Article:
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Coronavirus on Long Island: Updates for May 27

Construction continues at the new Belmont Arena for

Construction continues at the new Belmont Arena for the New York Islanders on Tuesday, May 26, 2020 in Elmont. Credit: Howard Schnapp

Newsday is providing all readers with access to this breaking news blog on important developments about the coronavirus and our community.

Latest updates:

Wednesday updates

Suozzi: ‘Cultural competency’ lacking in medical field

Dr. James Hildreth, president of the Meharry Medical College in Nashville, asked Congress on Wednesday for $5 billion to fund a consortium of historically black medical schools to combat coronavirus in underserved neighborhoods.

Hildreth said the financial support is necessary to establish and implement care strategies for saving African Americans and other disenfranchised lives, to recruit and train staff to conduct health education about the possibility of a resurge of COVID-19, and financially supporting low-resourced African American and other minority families to become healthier.

“We understand the cultural difference and distrust in these communities,” Hildreth said. “We know where to go and we will be trusted.”

The four schools are Meharry Medical College, Howard Medical School in Washington, D.C., Morehouse Medical School in Atlanta and Charles R. Drew Medical School in Los Angeles.

Committee member Rep. Tom Suozzi, D-Glen Cove, said a major problem is the lack of “cultural competency” among those in the medical field.

“There is simply a lack of understanding of other people,” he said.

Suozzi also asked Hildreth what Congress can do to help create more minority doctors.

Ibram Kendi, the founding director of the Antiracist Research & Policy Center at American University, said that all states should release COVID-19 data broken down by race. That will help pinpoint where resources are needed, he said.

He noted that blacks and Latinos are less likely to work at home, less likely to have health insurance and less likely to live in unpolluted areas. – CRAIG SCHNEIDER

Bellone: Suffolk County creates virtual job portal

On the first day of the county’s reopening, Suffolk County Executive Steve Bellone said the county had created a virtual “career and talent” portal to connect employers with applicants.

Bellone said the portal was a “major step forward” that would give veterans a 24-hour advantage over other applications for a position.

There will be real-time alerts about the status of jobs and applications, he said.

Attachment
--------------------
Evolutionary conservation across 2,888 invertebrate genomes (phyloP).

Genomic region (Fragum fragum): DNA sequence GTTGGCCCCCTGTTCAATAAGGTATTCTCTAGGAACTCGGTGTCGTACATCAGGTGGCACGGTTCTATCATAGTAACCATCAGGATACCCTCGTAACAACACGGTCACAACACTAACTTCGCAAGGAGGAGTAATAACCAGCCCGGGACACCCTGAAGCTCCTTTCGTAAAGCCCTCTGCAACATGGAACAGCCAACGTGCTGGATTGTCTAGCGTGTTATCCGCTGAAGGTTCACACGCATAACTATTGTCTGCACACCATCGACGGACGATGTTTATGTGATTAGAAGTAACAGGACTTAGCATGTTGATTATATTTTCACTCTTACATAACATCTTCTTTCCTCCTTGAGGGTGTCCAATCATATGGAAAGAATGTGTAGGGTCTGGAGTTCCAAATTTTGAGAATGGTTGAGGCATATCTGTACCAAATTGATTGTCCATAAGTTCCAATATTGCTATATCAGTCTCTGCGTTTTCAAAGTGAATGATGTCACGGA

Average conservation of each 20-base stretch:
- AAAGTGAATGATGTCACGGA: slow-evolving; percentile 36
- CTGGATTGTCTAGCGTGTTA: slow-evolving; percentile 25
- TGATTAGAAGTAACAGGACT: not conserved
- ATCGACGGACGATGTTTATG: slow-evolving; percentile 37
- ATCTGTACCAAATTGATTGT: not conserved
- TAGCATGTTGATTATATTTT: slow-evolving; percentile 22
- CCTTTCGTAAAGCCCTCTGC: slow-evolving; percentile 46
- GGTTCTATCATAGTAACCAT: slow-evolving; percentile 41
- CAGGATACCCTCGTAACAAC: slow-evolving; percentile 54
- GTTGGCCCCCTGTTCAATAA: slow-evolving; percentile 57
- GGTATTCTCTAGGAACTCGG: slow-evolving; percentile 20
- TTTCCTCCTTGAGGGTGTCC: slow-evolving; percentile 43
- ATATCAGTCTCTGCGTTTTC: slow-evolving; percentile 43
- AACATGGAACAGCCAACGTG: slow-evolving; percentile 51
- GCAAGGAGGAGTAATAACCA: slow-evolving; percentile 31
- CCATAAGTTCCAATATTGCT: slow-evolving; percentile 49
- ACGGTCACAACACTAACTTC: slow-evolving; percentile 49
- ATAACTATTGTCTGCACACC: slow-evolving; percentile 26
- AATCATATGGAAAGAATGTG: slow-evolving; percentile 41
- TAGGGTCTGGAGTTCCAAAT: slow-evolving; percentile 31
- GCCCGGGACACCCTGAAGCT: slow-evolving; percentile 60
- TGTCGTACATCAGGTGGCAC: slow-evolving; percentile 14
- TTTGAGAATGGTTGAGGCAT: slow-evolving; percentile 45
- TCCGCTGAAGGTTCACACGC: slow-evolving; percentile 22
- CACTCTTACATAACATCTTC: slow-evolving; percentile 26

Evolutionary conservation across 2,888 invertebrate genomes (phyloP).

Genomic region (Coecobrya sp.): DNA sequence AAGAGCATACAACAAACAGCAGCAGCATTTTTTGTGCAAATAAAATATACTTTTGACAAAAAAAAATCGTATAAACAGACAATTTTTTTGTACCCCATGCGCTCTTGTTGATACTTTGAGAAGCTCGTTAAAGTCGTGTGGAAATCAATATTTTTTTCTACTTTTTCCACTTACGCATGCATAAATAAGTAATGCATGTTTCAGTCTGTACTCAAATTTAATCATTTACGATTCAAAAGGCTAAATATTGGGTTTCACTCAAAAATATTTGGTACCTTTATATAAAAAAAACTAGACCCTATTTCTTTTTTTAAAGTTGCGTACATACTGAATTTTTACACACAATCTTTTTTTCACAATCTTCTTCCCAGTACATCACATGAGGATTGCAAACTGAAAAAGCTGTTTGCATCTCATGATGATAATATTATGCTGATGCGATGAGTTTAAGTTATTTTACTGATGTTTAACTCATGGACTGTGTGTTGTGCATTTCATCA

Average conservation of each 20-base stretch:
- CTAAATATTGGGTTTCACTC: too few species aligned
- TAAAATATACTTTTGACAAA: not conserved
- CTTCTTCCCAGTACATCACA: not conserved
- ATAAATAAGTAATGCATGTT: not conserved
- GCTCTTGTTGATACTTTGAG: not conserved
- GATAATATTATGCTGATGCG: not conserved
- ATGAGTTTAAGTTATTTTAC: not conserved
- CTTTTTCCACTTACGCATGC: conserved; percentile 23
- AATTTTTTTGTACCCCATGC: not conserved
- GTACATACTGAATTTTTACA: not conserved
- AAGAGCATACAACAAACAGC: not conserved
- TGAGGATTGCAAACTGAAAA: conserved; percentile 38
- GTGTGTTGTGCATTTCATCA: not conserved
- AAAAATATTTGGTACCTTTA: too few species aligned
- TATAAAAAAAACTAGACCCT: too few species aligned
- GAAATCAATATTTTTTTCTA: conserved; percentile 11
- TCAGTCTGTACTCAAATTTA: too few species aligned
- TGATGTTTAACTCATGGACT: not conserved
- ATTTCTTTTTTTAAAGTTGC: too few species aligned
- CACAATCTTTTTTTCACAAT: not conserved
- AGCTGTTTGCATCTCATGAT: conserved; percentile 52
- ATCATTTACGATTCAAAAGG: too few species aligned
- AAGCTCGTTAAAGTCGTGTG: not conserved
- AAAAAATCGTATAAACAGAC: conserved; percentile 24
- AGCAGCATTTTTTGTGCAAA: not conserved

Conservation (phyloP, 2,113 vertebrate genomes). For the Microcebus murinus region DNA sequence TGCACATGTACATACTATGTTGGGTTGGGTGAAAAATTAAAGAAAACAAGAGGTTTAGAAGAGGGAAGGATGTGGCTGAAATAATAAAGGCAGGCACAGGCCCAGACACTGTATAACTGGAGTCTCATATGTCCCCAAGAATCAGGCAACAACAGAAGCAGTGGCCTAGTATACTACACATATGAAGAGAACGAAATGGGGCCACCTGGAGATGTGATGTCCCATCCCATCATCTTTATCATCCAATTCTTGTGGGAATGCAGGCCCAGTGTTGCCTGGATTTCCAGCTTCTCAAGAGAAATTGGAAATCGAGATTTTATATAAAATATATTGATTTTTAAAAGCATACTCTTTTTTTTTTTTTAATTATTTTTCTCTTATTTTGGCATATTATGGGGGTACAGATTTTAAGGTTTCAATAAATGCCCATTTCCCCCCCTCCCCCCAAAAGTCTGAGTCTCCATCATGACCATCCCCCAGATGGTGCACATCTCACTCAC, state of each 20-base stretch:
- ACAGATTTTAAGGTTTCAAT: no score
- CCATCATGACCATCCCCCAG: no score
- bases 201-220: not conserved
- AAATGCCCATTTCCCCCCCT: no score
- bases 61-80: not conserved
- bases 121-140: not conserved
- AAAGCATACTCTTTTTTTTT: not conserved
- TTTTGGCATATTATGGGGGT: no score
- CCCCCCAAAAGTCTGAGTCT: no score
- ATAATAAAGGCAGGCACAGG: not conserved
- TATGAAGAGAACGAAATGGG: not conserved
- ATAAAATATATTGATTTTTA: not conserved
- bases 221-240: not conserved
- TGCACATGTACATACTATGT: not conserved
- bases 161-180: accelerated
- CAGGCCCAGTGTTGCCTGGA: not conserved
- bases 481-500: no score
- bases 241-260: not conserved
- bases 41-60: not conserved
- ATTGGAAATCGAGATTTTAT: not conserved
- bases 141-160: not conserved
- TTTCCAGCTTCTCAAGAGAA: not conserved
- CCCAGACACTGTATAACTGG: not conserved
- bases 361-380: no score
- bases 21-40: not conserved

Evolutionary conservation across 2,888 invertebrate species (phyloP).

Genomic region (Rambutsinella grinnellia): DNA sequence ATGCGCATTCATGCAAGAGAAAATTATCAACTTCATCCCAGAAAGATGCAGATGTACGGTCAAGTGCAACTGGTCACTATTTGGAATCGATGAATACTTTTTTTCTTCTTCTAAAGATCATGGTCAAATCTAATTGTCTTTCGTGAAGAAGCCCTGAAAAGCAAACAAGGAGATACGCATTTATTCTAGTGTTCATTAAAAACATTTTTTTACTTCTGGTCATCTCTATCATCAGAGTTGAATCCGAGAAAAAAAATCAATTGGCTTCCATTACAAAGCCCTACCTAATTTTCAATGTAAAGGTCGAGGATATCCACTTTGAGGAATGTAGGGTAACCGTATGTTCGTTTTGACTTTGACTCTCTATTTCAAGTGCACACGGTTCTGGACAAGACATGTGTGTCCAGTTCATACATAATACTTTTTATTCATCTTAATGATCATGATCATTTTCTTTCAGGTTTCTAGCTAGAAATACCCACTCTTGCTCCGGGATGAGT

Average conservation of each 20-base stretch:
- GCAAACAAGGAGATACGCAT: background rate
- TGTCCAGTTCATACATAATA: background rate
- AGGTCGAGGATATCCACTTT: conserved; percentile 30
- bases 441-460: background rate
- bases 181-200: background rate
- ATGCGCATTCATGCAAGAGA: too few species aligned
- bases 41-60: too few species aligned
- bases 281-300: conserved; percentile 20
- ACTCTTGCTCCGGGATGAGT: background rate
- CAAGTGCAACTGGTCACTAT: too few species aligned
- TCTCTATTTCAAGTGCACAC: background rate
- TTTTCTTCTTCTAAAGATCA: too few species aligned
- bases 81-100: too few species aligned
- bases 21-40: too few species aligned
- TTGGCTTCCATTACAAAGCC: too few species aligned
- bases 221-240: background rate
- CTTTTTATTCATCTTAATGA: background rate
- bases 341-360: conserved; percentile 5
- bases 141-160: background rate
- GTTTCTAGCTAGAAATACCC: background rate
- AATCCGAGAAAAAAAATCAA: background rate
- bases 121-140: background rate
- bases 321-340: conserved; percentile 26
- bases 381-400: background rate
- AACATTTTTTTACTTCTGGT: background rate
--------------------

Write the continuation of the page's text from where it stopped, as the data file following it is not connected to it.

Suffolk, which is in phase one of the reopening starting Wednesday, had another 59 people test positive for the virus overnight, a number Bellone said represented a markedly declining trend.

Hospitals are at 64% capacity and intensive care beds are at 60% capacity, well under reopening guidelines.

He said 90 patients are in ICU beds, a number that hasn’t been below 100 since March.

Nevertheless, 10 people died of the virus in the last 24 hours, bringing Suffolk’s death toll to 1,861. --NEWSDAY STAFF

Watch Suffolk County Executive Steve Bellone's live press briefing:

Cuomo to Congress: 'Stop abusing New York'


 Gov. Andrew M. Cuomo said Wednesday that there can be no national recovery if state and local governments are not funded.


 Cuomo, in Washington, said the states most impacted by COVID-19, including New York, represent more than 1/3 of the gross domestic product.


 “My point to our friends in the Congress, stop abusing New York … ,” he said. “Stop abusing the states that bore the brunt” of the crisis.


 The governor, who met with President Donald Trump at the White House earlier in the day, said 74 New Yorkers died Tuesday from COVID-19, up from 73 on Monday.


 Cuomo said his meeting with Trump "was not about politics” but about how to supercharge the reopening, especially in New York, which has been hardest hit by COVID-19.
 He said he asked Trump how to get infrastructure projects up and running, especially because New York needs “the jobs now more than ever.” —NEWSDAY STAFF

Watch Gov. Andrew Cuomo's press briefing:

Curran: More encouraging COVID-19 numbers


Nassau County Executive Laura Curran touted the 44th straight day of declines in the number of COVID-19 hospital patients in the Long Island Region, what she called the longest streak of any region in the state.


And, she said Wednesday, Long Island has experienced a 14-day decline in COVID-19 hospital deaths. “This was one of those tricky metrics we were having a hard time meeting; we have met it,” she said.


Curran spoke at a residential building construction site in Uniondale as the region kicked off its reopening of Phase 1 of its economy, which includes construction.


The state’s regions had to meet seven metrics to start Phase 1 of reopening, including a sustained decline in the three-day rolling average of daily hospital deaths over the course of a 14-day period. Regions also can satisfy that metric if the three-day rolling average of daily new hospital deaths doesn’t exceed five. 


Curran said there were 67 new confirmed coronavirus cases the previous day, which she called “a relatively low amount.” –NEWSDAY STAFF